Compared to Bobby Bowden, King Midas had the touch of lead.

With its second straight Orange Bowl invitation on Saturday, Florida State certified one of the most successful rebuilding projects of a football program in recent years.

Credit Bowden, the head coach with the magic hands who arrived in Tallahassee in 1976 as a largely unknown commodity in Florida but who now enjoys a golden reputation from Pensacola to Miami.

From 1973 through 1975, FSU had a 4-29 record. There were allegations of a brutal offseason training program in 1973 and a resultant NCAA probation the following year. Attendance averaged less than 30,000.

"It was depressing," said John Bridgers, who became athletic director during the middle of all this and now is trying to patch things up at New Mexico. "It was just kind of hard to find anybody who expressed much enthusiasm for football. Everyone was half-mad or all the way mad."

Bridgers hired Bowden, the moderately successful (42-26) coach at West Virginia, after a 3-8 FSU season in 1975. Bridgers had known Bowden from Bowden's days as a quarterback at tiny Howard (now Samford) University in Alabama. Bowden was an assistant at FSU under Bill Peterson in 1964 and longed to return to the Florida panhandle.

The results were noticeable if not astounding. A young FSU team went 5-6 in 1976. The big breakthrough came in 1977, when the Seminoles were 10-2 with a Tangerine Bowl victory. In 1978 they were 8-3 and last year 11-0 in the regular season before losing to Oklahoma in the Orange Bowl.

But quality must endure, or else it is labeled a fluke. The Seminoles have endured in 1980. Despite losing its two quarterbacks of the last three seasons, and having to play Nebraska and Pittsburgh in succession, Florida State is 9-1. The only loss was to Miami, 10-9, when the Seminoles failed on a two-point conversion.

Crowds now exceed 50,000 at Doak Campbell Stadium, and expectations are high. People were angry after the UPI coaches' poll that ranked FSU fourth, even though it was the highest ranking ever for a Division 1-A team in Florida.

Bowden said he was sleeping on a flight from Miami to Jacksonville when the pilot approached him. "He asked if he could say something over the loudspeaker about how much everyone appreciated what we've done," Bowden said, "and also how wrong it was that we were only ranked fourth."

These are good times for Bowden, 51, who was rewarded last year with a five-year contract package worth more than $100,000 a year. The fans and boosters were starving for a winner, and they got it.

But Bowden's style is at least as noteworthy as his winning substance.

Few successful coaches are comfortable with the press. Paranoia seems to dampen the most affable spirits. Yet this is how Bowden describes his relationship with the media: "I feel that without the press we couldn't do anything. We couldn't survive financially. The press is vital. I disagree with them at times, but I respect them. Coaches must work with the press. We need it."

A few years ago, a writer from central Florida was scheduled to interview Bowden in Tallahassee. But Bowden realized he had made a recruiting commitment in Georgia. Cancel the interview? C'mon up, Bowden said, and ride with me and Dick Howser, then the FSU baseball coach.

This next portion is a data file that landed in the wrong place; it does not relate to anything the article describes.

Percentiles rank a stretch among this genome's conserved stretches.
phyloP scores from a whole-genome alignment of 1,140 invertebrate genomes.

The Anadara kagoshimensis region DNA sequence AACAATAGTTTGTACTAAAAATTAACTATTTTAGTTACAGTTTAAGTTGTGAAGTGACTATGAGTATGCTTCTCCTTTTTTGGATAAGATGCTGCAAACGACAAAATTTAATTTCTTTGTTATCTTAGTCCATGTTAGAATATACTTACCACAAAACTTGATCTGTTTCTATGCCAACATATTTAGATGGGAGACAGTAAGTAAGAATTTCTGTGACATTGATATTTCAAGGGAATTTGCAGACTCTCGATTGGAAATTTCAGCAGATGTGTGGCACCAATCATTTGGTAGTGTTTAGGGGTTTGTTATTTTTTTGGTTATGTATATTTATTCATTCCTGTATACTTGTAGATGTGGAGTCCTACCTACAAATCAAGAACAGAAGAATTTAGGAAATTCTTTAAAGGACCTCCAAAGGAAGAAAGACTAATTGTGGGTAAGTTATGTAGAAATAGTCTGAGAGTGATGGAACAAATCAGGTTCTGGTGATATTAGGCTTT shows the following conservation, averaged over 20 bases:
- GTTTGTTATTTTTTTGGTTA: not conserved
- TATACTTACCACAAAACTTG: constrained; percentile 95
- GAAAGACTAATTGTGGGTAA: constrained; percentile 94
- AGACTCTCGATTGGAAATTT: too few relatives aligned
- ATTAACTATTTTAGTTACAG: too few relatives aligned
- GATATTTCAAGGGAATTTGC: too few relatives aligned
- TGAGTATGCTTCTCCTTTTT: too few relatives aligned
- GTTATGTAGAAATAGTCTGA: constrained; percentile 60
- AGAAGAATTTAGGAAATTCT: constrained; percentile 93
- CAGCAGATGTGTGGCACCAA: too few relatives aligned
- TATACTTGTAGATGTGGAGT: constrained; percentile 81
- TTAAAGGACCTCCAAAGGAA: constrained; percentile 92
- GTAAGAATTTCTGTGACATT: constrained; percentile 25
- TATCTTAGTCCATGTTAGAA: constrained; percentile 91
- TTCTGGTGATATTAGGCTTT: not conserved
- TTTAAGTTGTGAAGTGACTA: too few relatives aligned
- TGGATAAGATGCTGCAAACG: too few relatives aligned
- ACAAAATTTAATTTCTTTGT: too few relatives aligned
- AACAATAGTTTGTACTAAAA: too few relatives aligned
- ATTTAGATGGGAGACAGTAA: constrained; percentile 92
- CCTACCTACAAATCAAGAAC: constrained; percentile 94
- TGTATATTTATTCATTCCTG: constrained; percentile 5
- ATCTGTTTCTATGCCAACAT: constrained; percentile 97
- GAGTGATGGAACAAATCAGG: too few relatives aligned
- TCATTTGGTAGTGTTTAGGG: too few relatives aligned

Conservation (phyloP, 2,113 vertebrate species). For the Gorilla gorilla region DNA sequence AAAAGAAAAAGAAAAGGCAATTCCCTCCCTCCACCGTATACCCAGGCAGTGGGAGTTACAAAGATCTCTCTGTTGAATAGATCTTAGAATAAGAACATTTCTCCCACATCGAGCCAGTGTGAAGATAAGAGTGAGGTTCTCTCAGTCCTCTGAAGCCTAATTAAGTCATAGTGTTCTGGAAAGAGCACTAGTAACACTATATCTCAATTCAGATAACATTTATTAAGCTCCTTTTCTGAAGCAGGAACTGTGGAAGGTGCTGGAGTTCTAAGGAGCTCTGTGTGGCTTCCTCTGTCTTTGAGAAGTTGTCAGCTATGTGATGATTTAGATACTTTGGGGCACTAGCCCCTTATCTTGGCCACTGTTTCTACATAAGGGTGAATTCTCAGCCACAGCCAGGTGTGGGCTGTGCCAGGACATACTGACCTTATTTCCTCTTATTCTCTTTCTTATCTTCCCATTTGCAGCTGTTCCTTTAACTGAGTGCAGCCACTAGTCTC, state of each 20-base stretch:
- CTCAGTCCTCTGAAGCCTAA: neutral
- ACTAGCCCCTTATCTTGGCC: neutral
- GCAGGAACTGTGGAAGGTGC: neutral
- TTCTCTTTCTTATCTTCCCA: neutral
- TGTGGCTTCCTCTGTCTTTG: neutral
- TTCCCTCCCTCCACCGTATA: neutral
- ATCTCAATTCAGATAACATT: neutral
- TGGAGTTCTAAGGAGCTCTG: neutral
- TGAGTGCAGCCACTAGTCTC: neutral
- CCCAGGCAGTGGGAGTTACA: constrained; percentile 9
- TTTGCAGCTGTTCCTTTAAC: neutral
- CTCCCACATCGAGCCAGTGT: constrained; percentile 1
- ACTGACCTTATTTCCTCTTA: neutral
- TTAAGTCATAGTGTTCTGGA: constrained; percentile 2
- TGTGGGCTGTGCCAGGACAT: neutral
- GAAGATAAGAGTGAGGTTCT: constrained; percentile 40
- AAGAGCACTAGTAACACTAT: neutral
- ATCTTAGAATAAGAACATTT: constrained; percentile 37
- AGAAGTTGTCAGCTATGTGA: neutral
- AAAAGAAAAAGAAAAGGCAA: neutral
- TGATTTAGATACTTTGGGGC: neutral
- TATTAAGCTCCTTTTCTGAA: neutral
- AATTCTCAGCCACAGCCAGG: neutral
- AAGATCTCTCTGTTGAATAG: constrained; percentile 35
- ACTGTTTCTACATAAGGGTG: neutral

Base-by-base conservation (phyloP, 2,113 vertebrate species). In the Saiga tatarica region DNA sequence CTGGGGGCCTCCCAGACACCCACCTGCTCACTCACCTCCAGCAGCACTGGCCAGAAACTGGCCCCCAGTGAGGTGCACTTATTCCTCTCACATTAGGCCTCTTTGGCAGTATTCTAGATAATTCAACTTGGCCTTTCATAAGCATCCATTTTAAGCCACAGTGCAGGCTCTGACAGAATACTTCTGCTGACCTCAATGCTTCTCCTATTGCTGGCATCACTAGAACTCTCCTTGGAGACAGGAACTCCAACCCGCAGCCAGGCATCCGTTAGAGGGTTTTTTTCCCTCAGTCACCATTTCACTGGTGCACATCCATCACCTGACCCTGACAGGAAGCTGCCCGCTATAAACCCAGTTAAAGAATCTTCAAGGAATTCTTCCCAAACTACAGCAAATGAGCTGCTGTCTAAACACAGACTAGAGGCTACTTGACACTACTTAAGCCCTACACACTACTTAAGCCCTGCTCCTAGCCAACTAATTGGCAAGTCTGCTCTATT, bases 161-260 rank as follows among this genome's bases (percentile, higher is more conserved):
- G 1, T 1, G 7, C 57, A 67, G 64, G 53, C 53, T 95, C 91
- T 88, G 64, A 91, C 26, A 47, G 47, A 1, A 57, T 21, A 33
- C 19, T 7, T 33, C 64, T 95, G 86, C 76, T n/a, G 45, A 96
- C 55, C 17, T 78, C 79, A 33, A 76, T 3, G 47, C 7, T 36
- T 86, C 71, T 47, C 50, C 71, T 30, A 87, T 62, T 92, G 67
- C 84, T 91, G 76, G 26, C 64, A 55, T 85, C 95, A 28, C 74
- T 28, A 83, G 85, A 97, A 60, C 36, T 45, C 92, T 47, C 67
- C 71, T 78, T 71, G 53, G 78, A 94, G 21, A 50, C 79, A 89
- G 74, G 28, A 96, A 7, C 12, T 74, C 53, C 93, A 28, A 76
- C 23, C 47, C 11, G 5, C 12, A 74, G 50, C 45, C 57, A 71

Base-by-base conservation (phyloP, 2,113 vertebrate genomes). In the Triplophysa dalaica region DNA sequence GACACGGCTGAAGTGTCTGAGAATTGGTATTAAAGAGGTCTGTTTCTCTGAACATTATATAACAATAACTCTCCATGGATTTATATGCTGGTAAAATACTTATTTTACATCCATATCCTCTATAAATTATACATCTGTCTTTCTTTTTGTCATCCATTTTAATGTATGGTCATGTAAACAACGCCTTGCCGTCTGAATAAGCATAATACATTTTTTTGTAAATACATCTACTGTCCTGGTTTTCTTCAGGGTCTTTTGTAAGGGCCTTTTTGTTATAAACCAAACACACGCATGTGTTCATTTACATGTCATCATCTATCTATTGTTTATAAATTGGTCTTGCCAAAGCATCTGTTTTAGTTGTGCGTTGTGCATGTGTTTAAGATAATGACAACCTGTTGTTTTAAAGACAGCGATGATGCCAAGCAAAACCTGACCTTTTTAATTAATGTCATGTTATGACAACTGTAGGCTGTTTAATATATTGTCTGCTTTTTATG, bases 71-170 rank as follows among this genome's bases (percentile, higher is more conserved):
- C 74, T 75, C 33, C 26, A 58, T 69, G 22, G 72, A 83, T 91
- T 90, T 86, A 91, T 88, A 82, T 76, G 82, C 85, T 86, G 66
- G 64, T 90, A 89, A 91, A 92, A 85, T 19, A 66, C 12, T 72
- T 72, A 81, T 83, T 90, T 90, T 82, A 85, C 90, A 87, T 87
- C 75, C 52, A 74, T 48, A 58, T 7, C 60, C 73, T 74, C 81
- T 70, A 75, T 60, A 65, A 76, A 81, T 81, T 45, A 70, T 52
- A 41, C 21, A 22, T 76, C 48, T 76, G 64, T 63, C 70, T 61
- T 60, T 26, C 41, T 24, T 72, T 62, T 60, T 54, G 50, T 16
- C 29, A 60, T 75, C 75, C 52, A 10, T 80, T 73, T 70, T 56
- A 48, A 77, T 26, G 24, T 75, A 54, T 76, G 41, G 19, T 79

Bowden even permitted the writer to sit in on the sales pitch with the proceedings being on the record. "I thought people might love to know what goes on in recruiting," Bowden says, without any resentment that the recruit, Buck Belue, turned down FSU and now quarterbacks top-ranked Georgia.

The only problem for Bowden is that where it used to be that a couple of writers might call during a week, he now is swamped with requests for interviews and calls from well-wishers.

"I hope no one tries to think I'm big-leaguing it because I'm not," said Bowden, apologizing for his sometimes lack of accessibility. "But I'm used to returning calls from the press because no one else would call me."

Bowden's success has been accomplished without the best players. There are, to be sure, a few blue-chippers, such as noseguard Ron Simmons. But after competing with Florida and Miami in the state, and Georgia and Alabama in the region, the talent can be spread pretty thin.

Bowden's fortes are organization and motivation. An offense-oriented strategist, Bowden delegates sizable authority to his assistants, primarily his defensive coordinator, Jack Stanton. And with the second-year offensive coordinator, George Henshaw, more experienced, Bowden has cut back his active role with the offense.

The motivation is not the screaming, foot-stomping sort. "He makes you believe you can be great," says senior linebacker Paul Piurowski, who was recruited as a safety and now leads one of the top defenses (7.2 points-against average) in the nation.

Junior Rick Stockstill, the successful replacement to dual quarterbacks Jimmy Jordan and Wally Woodham, said the players respect Bowden because "he's honest with everybody. You know you can go in and talk about your problems and talk freely."

Bowden defends his recruiting record while admitting he doesn't always get the top athlete.

"We recruit good boys who want to win," he says. "A guy can run a 9.5 100 or high jump 6-8 but maybe he can't play football. A blue-chipper is based on potential, but we don't do that. We go on performance. Maybe that's paying off."

The Seminoles once played second banana to state rival Florida -- with good reason. Before Bowden, the Gators held a 16-2-1 edge. In the last three years, FSU is 3-0. The teams will meet again, on national television on Dec. 6.

Respect has been earned in the state. Now the plan is to go national. "But we can't do it overnight," Bowden says. "Alabama, Southern Cal, Notre Dame spent years establishing a reputation. We're just now getting our foot in the door."